[60] Correct, but nevertheless positional superko can be exploited with the same trick.

[61] Shouldn't he prepare for the ko fight instead of repeatedly sending two? Black could drop stones into her territory (of no expense as we're assuming area rules). Since she can't expect him to agree on them being dead, she has to capture those she can't afford to stay, wasting precious plays for the ko fight to come. Similar to no-pass Go, his drops also should destroy her eye shape to bring down the number of eyes she can form. Black should also divide his territories to prevent her to drop in later. On her part, she should remove as much of his ko threats as possible.

[63] Well, assuming Black didn't start the cycle before her first pass (otherwise considering the second pass makes no sense), already his recapture at a2 (right before her second pass) returns before her first pass and therefore is forbidden. So Black plays the ko threat instead, as correctly follows.

[64] Seems to be true if his ko threats are unremovable. After each of her plays she again is able to complete the cycle with a pass (she won't waste another play). Then Black has to spent another ko threat (after his atari and her capture) to spoil that ability again, just as he did after her first pass.
But now imagine her two-point vital eye he could drop a stone into, threatening it. Since she could prevent that by a drop of herself, that's one move versus one threat. Nevertheless he will win if he starts.

Complex seki

Complex seki  

Sekis can be very complex. Here is an example containing two black and three white strings.

Robert Pauli: Disagree. That's no single complex seki, that's one seki (two eyes versus none) touching another (one eye each). Being neighbour of a seki isn't being part of it, even if the neighbour happens to be part of another seki itself.

That's nothing compared to the Circular Tail Seki (AKA Circular Hanezeki) that Harry Fearnley found (see hanezeki).

Scoring issue: eyes in seki

Benjamin Geiger:

The Japanese Rules say that "eyes in seki" are not counted as territory.

This may sound like a stupid question, but what does that refer to? Are all eyes of the groups living in seki ignored, or just the shared eyes?

Eyes in seki?  

Are the circled points counted as territory for White?

According to Japanese rules they are not, but according to Chinese rules they are.

A group living in Seki should have no more than one eye. --Confused

Benjamin Geiger: If I understand correctly, each group living in seki can have one eye.

Charles Matthews This diagram can become a permanent seki if the central white group can get two eyes. If not, it is a temporary seki.[3]

Annodomini: Under Chinese Rules, and other area-scoring rulesets (AGA, New Zealand, Ing I believe), points in Seki do count. This is something to watch out for, because the results differ in Japanese rules and area-scoring rules.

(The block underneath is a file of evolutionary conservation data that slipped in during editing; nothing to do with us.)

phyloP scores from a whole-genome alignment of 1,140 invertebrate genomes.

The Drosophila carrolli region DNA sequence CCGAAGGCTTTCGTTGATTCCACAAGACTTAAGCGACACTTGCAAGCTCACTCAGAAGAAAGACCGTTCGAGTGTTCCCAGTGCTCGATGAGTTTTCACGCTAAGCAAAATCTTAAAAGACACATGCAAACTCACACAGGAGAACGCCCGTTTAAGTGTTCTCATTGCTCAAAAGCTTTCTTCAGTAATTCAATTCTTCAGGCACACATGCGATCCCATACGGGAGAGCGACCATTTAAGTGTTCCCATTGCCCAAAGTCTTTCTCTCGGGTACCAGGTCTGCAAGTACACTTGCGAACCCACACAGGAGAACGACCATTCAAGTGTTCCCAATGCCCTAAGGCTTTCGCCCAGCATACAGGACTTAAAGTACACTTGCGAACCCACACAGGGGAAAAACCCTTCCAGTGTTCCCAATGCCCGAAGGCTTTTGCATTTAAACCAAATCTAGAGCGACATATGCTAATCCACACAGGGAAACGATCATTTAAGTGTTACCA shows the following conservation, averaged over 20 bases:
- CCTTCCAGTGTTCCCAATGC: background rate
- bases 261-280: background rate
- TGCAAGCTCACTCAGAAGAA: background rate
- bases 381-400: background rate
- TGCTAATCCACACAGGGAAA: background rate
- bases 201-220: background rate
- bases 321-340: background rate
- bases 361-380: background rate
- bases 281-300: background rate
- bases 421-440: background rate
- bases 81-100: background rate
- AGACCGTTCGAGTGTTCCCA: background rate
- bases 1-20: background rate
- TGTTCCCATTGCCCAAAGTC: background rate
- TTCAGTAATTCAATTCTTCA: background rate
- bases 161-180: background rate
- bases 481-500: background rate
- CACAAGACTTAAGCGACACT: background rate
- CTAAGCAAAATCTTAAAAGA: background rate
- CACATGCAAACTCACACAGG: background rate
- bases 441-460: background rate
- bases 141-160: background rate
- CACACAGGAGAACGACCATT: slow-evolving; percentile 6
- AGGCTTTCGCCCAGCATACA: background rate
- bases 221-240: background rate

Why sekis exist

Willemien: I wrote this at Simultaneous Capture but then thought it interesting enough to put it also here

In my opinion: Sekis exist for 2 reasons:

  1. One player cannot put his opponent in atari without putting himself in atari as well (auto atari)
  2. A player can capture the opponents stones but if he does this group is left with only one eye. and dies because he has only one.

the first reason is the most common one, in all sekis it applies (or will later apply) to at least one of the players.

This is just my first impression can there be other reasons

All the examples on this page fit this description. sometimes both players fall under the atari case, sometimes it is for one the atari case and the other the eye case.

f3etoiles Alas, other possibilities exists... See StrangeSekis, or my page on sekis in my bestiary at [ext]

Japanese seki definitions

Different Japanese rules describe seki differently. The [ext] Japanese 1989 Rules do not define seki but define stones to be in seki if they have dame (where, informally, dame are points that aren't inside eyes).

It is possible for players not to fill dame points before passing. However, a pedantic player is pefectly within his rights to demand that any group of his opponent (even if it has 15 eyes) is in seki if it is touching dame, and therefore its territory isn't to be counted. [4]

However, this isn't really important as there is another Japanese rule (9.3) that says, quote,

If a player requests resumption of a stopped game, his opponent must oblige and has the right to play first.

So if your opponent tells you (rightly) that one of your groups is in seki, you can just resume play. Your opponent plays first, but of course can pass.

Time seki (only with time limits)

A time seki arises when neither player can complete a certain capture within their remaining time limit. This can happen when the regulations or conventions require you to pick up the captured stones before hitting the clock. A typical time seki occurs under the following combination of conditions:

This means that neither player will initiate, as they would otherwise lose on time, and thus is a seki. A way of avoiding time sekis is to allow the captor to require their opponent to remove the captives in their own time.


[1] Ko threats for both sides, that is. The interaction with the remove double threats idea is one of the more bizarre corners of go theory, though of little practical importance. Charles Matthews

[2] A recapture under the stones, although something conceivable here, is not possible in this case; it isn't an idea that has much interaction with seki.

[3] Bill: While Charles has a point, the usual assumption that outer stones in a diagram are alive applies. Also, there is a slight inaccuracy. White's outer group does not need two eyes to preserve the seki.

[4] isd: Whether this request would be accepted by a referee has not yet been tested.

RobertJasiek: I could tell something about how it has been tested, etc., but this is off-topic.

isd: If it has been tested in Japan I would be interested in hearing about it, if it has not been tested in Japan I would be disinterested.

RobertJasiek: According to the official J1989 commentary, dame adjacent to ordinary groups create in-seki.

isd: What I am asking is has a Japanese referee ever had to make a ruling on this situation. I am not asking about the content of these rules.

RobertJasiek: IIRC, yes, but I do not recall details by heart. Besides, Sakai Takeshi (the major J1989 author) has confirmed this interpretation clearly. He regrets to have created rules with that side-effect but confirms that such are the current rules.

See also

Seki last edited by on July 22, 2020 - 12:24